The Ainu of Japan アイヌ人
The Ainu were only recognized as an ethnic minority in 1997.
The Centre for the Promotion of Ainu culture that offers a small collection of objects and a library, is located just minutes from Sapporo Station.
Indigenous people of northern Japan, the Ainu have long suffered from Japanese expansionism before getting, belatedly, the right to protect and promote their culture.
The Ainu minority is mainly based in Hokkaido, on the disputed Kuril Islands and on the island of Sakhalin, off Siberia. This is because the Wa (和) ancestral Japanese, came from Korea to expand their territory, pushing out the indigenous people. When the two ethnic groups first established trade relations, the situation gradually deteriorated for the Ainu due to the neighboring Wa's increasing ambitions of conquering and unifying the territory.
Considered as emishi by the Japanese (barbarians, not under the authority of the emperor), their lands were gradually colonized. The Ainu rebellions failed and the entire island of Hokkaido was under Japanese rule from the early nineteenth century.
In 1899, under the guise of helping the poorest inhabitants of the island, the Japanese government passed a law that forced the Ainu to abandon their traditional hunting and fishing activities to become farmers. The government lent them extremely poor lands, more fertile farms being reserved to the Japanese. The Ainu people then sank into poverty, gradually losing their language and religious practices, as the use of them was forbidden.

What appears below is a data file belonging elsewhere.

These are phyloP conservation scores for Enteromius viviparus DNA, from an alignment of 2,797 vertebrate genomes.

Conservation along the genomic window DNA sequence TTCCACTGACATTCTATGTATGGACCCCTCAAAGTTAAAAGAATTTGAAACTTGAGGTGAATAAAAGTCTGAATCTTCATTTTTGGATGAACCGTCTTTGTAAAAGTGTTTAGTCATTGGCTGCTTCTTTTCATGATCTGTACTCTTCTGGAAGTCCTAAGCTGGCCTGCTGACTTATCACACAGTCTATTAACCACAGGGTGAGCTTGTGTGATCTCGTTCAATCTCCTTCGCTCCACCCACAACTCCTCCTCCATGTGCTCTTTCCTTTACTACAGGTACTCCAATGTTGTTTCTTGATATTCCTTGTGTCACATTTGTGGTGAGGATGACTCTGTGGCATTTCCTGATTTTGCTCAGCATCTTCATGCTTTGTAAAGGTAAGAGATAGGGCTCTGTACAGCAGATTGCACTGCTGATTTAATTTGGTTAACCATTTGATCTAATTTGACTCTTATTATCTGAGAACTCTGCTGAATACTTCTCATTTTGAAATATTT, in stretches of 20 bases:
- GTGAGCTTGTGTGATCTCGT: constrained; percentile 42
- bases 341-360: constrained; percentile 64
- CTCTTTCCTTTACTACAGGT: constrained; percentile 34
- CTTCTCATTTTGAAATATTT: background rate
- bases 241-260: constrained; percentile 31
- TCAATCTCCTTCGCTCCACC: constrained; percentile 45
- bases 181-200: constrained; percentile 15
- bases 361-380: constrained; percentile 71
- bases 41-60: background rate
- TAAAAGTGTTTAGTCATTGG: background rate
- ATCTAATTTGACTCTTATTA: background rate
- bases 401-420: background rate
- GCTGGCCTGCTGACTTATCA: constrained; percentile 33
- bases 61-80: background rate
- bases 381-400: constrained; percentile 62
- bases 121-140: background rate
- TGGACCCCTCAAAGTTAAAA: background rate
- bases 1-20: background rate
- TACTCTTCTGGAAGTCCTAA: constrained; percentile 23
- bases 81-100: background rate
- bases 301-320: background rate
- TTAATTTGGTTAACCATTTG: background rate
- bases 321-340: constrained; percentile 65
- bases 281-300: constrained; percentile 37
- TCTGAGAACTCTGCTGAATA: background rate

The Japanese political power wanted to head a unified country, inhabited by a single ethnic group. It was important for governments during medieval times to smooth out any possible disparity in the territory, thus affirming that Japan was inhabited by only one population. It would be so until the recognition of the Ainu ethnic minority in 1997. This advance is mainly due to the efforts of Shigeru Kayano, the first Ainu to be granted a seat in the Japanese parliament.
While there are obviously different groups within the Ainu ethnic group, they share many common features such as the Ainu language (unrelated to Japanese), embroidery and tattoo techniques, as well as musical instruments such as tonkori (zither) or mukkuri (mouth harp). They are animists, their main deity the goddess of the hearth Fuchi, which also provides the link between the world of humans and spirits that inhabit nature: kamui.
Museums and workshops
For those only making a short trip to Sapporo before returning to the south, the Centre for the Promotion of Ainu Culture, minutes from Sapporo Station, opposite the botanical garden offers a small collection of objects, a library and a video room and workshops.
For the curious, it is possible to practice Ainu crafts in the Museum of Northern Peoples in Hakodate, including making a mukkuri for 500 yen.